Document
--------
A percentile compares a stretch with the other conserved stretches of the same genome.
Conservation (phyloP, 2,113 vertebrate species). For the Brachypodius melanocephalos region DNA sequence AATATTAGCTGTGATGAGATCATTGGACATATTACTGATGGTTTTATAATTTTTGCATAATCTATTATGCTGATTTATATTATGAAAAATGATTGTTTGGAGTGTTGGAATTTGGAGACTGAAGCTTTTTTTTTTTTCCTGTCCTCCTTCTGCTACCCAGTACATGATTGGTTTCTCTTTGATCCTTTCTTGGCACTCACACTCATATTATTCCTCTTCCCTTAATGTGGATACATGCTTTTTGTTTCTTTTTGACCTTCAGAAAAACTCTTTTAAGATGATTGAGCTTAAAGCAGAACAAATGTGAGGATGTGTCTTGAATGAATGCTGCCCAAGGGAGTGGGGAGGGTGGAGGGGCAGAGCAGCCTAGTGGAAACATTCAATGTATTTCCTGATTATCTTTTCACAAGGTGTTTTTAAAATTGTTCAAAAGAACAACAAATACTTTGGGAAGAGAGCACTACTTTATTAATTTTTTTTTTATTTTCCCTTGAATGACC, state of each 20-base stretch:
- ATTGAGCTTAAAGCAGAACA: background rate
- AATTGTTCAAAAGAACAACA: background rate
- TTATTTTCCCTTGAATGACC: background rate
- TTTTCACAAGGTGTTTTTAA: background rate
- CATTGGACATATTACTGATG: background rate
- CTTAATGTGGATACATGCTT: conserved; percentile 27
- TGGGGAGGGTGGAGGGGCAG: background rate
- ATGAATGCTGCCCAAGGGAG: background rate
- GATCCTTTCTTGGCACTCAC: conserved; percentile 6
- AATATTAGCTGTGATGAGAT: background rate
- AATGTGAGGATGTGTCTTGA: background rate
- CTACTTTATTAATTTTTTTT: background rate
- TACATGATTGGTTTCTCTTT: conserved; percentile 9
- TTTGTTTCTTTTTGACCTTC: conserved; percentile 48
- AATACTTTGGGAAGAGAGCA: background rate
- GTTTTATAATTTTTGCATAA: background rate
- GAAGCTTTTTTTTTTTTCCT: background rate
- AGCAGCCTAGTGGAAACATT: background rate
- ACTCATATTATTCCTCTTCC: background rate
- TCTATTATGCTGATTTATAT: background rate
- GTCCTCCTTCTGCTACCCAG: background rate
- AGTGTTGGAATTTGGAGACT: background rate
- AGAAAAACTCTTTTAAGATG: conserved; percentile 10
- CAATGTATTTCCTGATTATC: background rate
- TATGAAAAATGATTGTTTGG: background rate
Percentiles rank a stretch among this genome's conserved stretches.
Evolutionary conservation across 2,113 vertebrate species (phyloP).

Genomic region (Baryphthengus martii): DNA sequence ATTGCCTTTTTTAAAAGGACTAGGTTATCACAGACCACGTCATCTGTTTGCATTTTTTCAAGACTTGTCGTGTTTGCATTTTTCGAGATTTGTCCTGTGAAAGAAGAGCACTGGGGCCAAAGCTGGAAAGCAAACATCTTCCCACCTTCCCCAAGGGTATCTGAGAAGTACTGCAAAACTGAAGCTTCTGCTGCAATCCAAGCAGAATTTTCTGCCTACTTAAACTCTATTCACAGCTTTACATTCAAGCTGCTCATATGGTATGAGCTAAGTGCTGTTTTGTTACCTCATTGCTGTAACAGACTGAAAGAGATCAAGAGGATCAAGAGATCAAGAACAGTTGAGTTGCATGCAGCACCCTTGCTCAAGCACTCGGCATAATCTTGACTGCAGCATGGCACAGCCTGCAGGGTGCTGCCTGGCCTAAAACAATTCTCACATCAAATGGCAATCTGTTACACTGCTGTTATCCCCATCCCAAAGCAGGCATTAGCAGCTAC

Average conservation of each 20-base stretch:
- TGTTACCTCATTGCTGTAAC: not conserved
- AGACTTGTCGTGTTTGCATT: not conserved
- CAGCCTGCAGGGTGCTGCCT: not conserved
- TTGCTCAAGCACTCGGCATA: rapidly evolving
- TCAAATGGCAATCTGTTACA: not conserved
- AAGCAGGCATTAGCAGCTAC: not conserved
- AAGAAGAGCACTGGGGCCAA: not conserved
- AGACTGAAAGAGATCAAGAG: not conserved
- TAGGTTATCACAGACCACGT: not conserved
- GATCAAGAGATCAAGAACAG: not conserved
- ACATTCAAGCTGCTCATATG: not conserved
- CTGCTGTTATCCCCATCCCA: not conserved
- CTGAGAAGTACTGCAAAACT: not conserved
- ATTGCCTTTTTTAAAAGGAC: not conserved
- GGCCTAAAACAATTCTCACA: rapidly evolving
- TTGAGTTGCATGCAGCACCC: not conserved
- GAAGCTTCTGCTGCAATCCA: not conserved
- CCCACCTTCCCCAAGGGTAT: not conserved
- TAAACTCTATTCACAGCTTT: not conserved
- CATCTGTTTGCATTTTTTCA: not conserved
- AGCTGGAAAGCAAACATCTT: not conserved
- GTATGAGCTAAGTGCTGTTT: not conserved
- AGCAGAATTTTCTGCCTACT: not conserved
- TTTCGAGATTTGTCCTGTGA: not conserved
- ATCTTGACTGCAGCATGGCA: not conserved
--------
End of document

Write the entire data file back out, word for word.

A percentile compares a stretch with the other conserved stretches of the same genome.
Conservation (phyloP, 2,113 vertebrate species). For the Brachypodius melanocephalos region DNA sequence AATATTAGCTGTGATGAGATCATTGGACATATTACTGATGGTTTTATAATTTTTGCATAATCTATTATGCTGATTTATATTATGAAAAATGATTGTTTGGAGTGTTGGAATTTGGAGACTGAAGCTTTTTTTTTTTTCCTGTCCTCCTTCTGCTACCCAGTACATGATTGGTTTCTCTTTGATCCTTTCTTGGCACTCACACTCATATTATTCCTCTTCCCTTAATGTGGATACATGCTTTTTGTTTCTTTTTGACCTTCAGAAAAACTCTTTTAAGATGATTGAGCTTAAAGCAGAACAAATGTGAGGATGTGTCTTGAATGAATGCTGCCCAAGGGAGTGGGGAGGGTGGAGGGGCAGAGCAGCCTAGTGGAAACATTCAATGTATTTCCTGATTATCTTTTCACAAGGTGTTTTTAAAATTGTTCAAAAGAACAACAAATACTTTGGGAAGAGAGCACTACTTTATTAATTTTTTTTTTATTTTCCCTTGAATGACC, state of each 20-base stretch:
- ATTGAGCTTAAAGCAGAACA: background rate
- AATTGTTCAAAAGAACAACA: background rate
- TTATTTTCCCTTGAATGACC: background rate
- TTTTCACAAGGTGTTTTTAA: background rate
- CATTGGACATATTACTGATG: background rate
- CTTAATGTGGATACATGCTT: conserved; percentile 27
- TGGGGAGGGTGGAGGGGCAG: background rate
- ATGAATGCTGCCCAAGGGAG: background rate
- GATCCTTTCTTGGCACTCAC: conserved; percentile 6
- AATATTAGCTGTGATGAGAT: background rate
- AATGTGAGGATGTGTCTTGA: background rate
- CTACTTTATTAATTTTTTTT: background rate
- TACATGATTGGTTTCTCTTT: conserved; percentile 9
- TTTGTTTCTTTTTGACCTTC: conserved; percentile 48
- AATACTTTGGGAAGAGAGCA: background rate
- GTTTTATAATTTTTGCATAA: background rate
- GAAGCTTTTTTTTTTTTCCT: background rate
- AGCAGCCTAGTGGAAACATT: background rate
- ACTCATATTATTCCTCTTCC: background rate
- TCTATTATGCTGATTTATAT: background rate
- GTCCTCCTTCTGCTACCCAG: background rate
- AGTGTTGGAATTTGGAGACT: background rate
- AGAAAAACTCTTTTAAGATG: conserved; percentile 10
- CAATGTATTTCCTGATTATC: background rate
- TATGAAAAATGATTGTTTGG: background rate
Percentiles rank a stretch among this genome's conserved stretches.
Evolutionary conservation across 2,113 vertebrate species (phyloP).

Genomic region (Baryphthengus martii): DNA sequence ATTGCCTTTTTTAAAAGGACTAGGTTATCACAGACCACGTCATCTGTTTGCATTTTTTCAAGACTTGTCGTGTTTGCATTTTTCGAGATTTGTCCTGTGAAAGAAGAGCACTGGGGCCAAAGCTGGAAAGCAAACATCTTCCCACCTTCCCCAAGGGTATCTGAGAAGTACTGCAAAACTGAAGCTTCTGCTGCAATCCAAGCAGAATTTTCTGCCTACTTAAACTCTATTCACAGCTTTACATTCAAGCTGCTCATATGGTATGAGCTAAGTGCTGTTTTGTTACCTCATTGCTGTAACAGACTGAAAGAGATCAAGAGGATCAAGAGATCAAGAACAGTTGAGTTGCATGCAGCACCCTTGCTCAAGCACTCGGCATAATCTTGACTGCAGCATGGCACAGCCTGCAGGGTGCTGCCTGGCCTAAAACAATTCTCACATCAAATGGCAATCTGTTACACTGCTGTTATCCCCATCCCAAAGCAGGCATTAGCAGCTAC

Average conservation of each 20-base stretch:
- TGTTACCTCATTGCTGTAAC: not conserved
- AGACTTGTCGTGTTTGCATT: not conserved
- CAGCCTGCAGGGTGCTGCCT: not conserved
- TTGCTCAAGCACTCGGCATA: rapidly evolving
- TCAAATGGCAATCTGTTACA: not conserved
- AAGCAGGCATTAGCAGCTAC: not conserved
- AAGAAGAGCACTGGGGCCAA: not conserved
- AGACTGAAAGAGATCAAGAG: not conserved
- TAGGTTATCACAGACCACGT: not conserved
- GATCAAGAGATCAAGAACAG: not conserved
- ACATTCAAGCTGCTCATATG: not conserved
- CTGCTGTTATCCCCATCCCA: not conserved
- CTGAGAAGTACTGCAAAACT: not conserved
- ATTGCCTTTTTTAAAAGGAC: not conserved
- GGCCTAAAACAATTCTCACA: rapidly evolving
- TTGAGTTGCATGCAGCACCC: not conserved
- GAAGCTTCTGCTGCAATCCA: not conserved
- CCCACCTTCCCCAAGGGTAT: not conserved
- TAAACTCTATTCACAGCTTT: not conserved
- CATCTGTTTGCATTTTTTCA: not conserved
- AGCTGGAAAGCAAACATCTT: not conserved
- GTATGAGCTAAGTGCTGTTT: not conserved
- AGCAGAATTTTCTGCCTACT: not conserved
- TTTCGAGATTTGTCCTGTGA: not conserved
- ATCTTGACTGCAGCATGGCA: not conserved